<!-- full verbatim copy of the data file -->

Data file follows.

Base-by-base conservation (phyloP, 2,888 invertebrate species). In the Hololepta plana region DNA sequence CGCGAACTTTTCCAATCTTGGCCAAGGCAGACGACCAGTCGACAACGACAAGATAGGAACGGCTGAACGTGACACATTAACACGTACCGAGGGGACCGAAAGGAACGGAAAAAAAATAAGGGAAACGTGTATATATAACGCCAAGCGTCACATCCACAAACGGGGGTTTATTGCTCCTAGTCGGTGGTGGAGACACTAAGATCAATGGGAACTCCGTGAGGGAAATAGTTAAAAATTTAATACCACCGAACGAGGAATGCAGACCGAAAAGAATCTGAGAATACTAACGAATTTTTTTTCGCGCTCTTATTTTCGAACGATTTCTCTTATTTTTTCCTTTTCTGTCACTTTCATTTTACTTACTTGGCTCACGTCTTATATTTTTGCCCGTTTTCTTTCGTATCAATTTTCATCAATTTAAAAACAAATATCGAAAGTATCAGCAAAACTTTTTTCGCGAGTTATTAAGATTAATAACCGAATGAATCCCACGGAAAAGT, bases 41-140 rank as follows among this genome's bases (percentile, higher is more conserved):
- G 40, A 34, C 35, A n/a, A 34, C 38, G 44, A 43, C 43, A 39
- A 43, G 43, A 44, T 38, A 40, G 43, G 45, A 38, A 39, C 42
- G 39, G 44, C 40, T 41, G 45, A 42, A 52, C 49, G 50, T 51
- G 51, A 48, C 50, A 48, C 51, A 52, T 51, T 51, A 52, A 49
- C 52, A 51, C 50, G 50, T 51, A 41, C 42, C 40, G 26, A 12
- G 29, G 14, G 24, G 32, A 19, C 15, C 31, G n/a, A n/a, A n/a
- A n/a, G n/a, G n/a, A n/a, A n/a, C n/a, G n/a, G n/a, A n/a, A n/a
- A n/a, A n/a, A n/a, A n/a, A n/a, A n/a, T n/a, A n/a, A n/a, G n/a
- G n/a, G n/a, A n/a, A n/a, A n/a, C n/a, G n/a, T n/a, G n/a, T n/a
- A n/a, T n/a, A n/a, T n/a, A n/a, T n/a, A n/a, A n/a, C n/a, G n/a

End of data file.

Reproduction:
Base-by-base conservation (phyloP, 2,888 invertebrate species). In the Hololepta plana region DNA sequence CGCGAACTTTTCCAATCTTGGCCAAGGCAGACGACCAGTCGACAACGACAAGATAGGAACGGCTGAACGTGACACATTAACACGTACCGAGGGGACCGAAAGGAACGGAAAAAAAATAAGGGAAACGTGTATATATAACGCCAAGCGTCACATCCACAAACGGGGGTTTATTGCTCCTAGTCGGTGGTGGAGACACTAAGATCAATGGGAACTCCGTGAGGGAAATAGTTAAAAATTTAATACCACCGAACGAGGAATGCAGACCGAAAAGAATCTGAGAATACTAACGAATTTTTTTTCGCGCTCTTATTTTCGAACGATTTCTCTTATTTTTTCCTTTTCTGTCACTTTCATTTTACTTACTTGGCTCACGTCTTATATTTTTGCCCGTTTTCTTTCGTATCAATTTTCATCAATTTAAAAACAAATATCGAAAGTATCAGCAAAACTTTTTTCGCGAGTTATTAAGATTAATAACCGAATGAATCCCACGGAAAAGT, bases 41-140 rank as follows among this genome's bases (percentile, higher is more conserved):
- G 40, A 34, C 35, A n/a, A 34, C 38, G 44, A 43, C 43, A 39
- A 43, G 43, A 44, T 38, A 40, G 43, G 45, A 38, A 39, C 42
- G 39, G 44, C 40, T 41, G 45, A 42, A 52, C 49, G 50, T 51
- G 51, A 48, C 50, A 48, C 51, A 52, T 51, T 51, A 52, A 49
- C 52, A 51, C 50, G 50, T 51, A 41, C 42, C 40, G 26, A 12
- G 29, G 14, G 24, G 32, A 19, C 15, C 31, G n/a, A n/a, A n/a
- A n/a, G n/a, G n/a, A n/a, A n/a, C n/a, G n/a, G n/a, A n/a, A n/a
- A n/a, A n/a, A n/a, A n/a, A n/a, A n/a, T n/a, A n/a, A n/a, G n/a
- G n/a, G n/a, A n/a, A n/a, A n/a, C n/a, G n/a, T n/a, G n/a, T n/a
- A n/a, T n/a, A n/a, T n/a, A n/a, T n/a, A n/a, A n/a, C n/a, G n/a